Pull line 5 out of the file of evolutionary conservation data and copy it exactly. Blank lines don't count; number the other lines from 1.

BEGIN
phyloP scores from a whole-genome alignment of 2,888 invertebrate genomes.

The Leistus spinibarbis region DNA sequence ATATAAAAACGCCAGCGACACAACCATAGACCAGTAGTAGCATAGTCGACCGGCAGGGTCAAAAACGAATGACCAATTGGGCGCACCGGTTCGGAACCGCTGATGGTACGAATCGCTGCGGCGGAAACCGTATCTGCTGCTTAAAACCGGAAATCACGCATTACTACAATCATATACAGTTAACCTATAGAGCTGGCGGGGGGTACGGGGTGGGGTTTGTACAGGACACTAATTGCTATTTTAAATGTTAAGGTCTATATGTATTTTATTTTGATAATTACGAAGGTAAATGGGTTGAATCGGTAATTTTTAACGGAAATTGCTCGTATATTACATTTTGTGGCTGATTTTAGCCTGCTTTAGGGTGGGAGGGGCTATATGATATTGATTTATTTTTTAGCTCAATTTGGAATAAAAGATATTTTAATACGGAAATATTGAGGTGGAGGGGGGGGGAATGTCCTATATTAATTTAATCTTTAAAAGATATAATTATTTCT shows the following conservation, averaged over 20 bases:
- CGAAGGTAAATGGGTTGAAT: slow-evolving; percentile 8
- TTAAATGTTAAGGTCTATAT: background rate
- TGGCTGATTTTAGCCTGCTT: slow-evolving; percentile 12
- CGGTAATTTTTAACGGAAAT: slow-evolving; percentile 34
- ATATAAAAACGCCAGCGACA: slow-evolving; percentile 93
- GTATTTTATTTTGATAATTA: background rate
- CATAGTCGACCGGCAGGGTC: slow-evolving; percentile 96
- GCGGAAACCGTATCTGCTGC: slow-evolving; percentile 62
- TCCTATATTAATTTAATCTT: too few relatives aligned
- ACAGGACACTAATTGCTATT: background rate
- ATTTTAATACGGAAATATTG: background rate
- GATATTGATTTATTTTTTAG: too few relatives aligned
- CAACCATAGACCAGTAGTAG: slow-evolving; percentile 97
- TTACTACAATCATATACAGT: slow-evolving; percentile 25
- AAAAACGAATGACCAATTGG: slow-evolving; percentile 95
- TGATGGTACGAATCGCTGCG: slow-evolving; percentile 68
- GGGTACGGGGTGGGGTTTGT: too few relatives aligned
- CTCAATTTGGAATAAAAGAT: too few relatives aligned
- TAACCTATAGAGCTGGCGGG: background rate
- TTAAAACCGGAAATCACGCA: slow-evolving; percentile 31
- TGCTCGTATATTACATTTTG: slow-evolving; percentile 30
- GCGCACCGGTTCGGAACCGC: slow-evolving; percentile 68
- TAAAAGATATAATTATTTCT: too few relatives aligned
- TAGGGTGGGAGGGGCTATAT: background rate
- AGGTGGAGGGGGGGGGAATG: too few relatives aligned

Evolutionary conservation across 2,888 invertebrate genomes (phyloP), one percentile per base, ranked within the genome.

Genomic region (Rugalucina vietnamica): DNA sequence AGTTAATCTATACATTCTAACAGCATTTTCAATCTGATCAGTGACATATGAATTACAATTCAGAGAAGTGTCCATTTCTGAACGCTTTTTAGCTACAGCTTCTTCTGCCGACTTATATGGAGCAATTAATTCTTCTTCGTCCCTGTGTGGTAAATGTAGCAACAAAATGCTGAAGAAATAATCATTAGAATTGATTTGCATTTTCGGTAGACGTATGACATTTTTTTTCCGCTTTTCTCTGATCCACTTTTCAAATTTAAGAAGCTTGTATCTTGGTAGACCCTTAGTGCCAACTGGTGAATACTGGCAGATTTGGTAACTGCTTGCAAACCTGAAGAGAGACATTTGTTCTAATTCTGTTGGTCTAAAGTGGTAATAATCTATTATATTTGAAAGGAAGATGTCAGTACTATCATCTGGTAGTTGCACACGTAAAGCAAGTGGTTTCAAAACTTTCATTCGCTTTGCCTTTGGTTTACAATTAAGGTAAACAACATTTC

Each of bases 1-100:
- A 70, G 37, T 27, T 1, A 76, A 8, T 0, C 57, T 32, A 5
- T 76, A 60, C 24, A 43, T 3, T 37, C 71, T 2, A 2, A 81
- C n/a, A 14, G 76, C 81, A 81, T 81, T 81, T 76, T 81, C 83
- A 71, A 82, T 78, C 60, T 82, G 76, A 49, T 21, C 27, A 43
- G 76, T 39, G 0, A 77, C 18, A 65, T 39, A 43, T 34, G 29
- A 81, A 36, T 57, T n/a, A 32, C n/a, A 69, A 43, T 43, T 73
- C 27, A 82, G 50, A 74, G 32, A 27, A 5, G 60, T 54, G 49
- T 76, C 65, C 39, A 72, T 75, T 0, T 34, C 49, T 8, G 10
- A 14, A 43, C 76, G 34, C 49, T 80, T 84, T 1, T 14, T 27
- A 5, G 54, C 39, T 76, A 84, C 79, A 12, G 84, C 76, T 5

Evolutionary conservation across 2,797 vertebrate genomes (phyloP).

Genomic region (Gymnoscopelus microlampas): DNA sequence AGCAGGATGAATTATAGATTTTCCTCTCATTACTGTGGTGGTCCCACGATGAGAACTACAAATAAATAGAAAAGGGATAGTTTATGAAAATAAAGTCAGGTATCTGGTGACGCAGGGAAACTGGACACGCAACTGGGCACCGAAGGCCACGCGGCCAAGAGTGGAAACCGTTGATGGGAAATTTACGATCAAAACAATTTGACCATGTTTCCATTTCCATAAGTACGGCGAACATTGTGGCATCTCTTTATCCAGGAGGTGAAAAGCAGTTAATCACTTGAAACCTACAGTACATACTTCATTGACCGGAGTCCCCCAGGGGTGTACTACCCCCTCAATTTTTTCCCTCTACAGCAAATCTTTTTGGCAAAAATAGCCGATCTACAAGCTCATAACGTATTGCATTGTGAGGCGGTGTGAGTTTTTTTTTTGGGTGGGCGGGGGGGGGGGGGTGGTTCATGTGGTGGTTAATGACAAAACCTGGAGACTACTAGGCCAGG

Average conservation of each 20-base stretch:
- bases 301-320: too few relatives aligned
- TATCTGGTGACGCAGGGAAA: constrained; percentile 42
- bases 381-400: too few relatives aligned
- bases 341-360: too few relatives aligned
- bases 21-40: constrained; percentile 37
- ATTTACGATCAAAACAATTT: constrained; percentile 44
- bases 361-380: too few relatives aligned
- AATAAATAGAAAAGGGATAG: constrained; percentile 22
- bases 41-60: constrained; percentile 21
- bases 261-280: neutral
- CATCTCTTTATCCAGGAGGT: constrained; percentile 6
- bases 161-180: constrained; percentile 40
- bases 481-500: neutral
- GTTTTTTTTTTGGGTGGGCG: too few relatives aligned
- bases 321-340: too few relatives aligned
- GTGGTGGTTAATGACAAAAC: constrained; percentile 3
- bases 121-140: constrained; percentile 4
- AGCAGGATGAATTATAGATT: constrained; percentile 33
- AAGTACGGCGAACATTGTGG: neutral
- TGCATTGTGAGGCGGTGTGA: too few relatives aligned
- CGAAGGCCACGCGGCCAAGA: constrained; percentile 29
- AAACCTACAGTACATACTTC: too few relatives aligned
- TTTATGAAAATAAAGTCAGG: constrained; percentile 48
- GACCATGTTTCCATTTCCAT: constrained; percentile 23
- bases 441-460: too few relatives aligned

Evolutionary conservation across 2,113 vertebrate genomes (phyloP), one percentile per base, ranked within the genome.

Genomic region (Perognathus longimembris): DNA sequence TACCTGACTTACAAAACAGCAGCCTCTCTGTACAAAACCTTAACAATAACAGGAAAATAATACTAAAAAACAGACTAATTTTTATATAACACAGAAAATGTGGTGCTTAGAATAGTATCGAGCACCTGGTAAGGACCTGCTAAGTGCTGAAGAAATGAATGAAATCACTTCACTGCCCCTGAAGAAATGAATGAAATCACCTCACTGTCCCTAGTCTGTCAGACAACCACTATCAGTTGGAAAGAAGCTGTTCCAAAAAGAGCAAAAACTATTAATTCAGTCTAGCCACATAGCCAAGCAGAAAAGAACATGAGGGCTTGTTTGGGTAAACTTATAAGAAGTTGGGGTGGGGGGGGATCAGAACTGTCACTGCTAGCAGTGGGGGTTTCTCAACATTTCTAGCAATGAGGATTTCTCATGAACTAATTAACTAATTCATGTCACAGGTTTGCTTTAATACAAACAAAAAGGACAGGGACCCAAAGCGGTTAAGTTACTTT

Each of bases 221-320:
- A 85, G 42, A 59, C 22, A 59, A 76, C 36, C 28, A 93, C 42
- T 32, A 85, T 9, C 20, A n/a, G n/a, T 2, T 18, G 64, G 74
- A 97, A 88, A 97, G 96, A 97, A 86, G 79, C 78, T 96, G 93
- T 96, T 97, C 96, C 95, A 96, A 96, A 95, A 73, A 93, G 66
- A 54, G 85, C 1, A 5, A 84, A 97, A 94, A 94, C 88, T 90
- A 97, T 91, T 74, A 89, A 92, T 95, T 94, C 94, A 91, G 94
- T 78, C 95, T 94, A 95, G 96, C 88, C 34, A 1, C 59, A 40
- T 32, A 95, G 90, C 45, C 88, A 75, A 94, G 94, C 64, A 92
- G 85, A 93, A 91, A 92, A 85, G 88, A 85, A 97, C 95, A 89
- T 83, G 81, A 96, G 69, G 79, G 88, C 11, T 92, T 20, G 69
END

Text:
- TGGCTGATTTTAGCCTGCTT: slow-evolving; percentile 12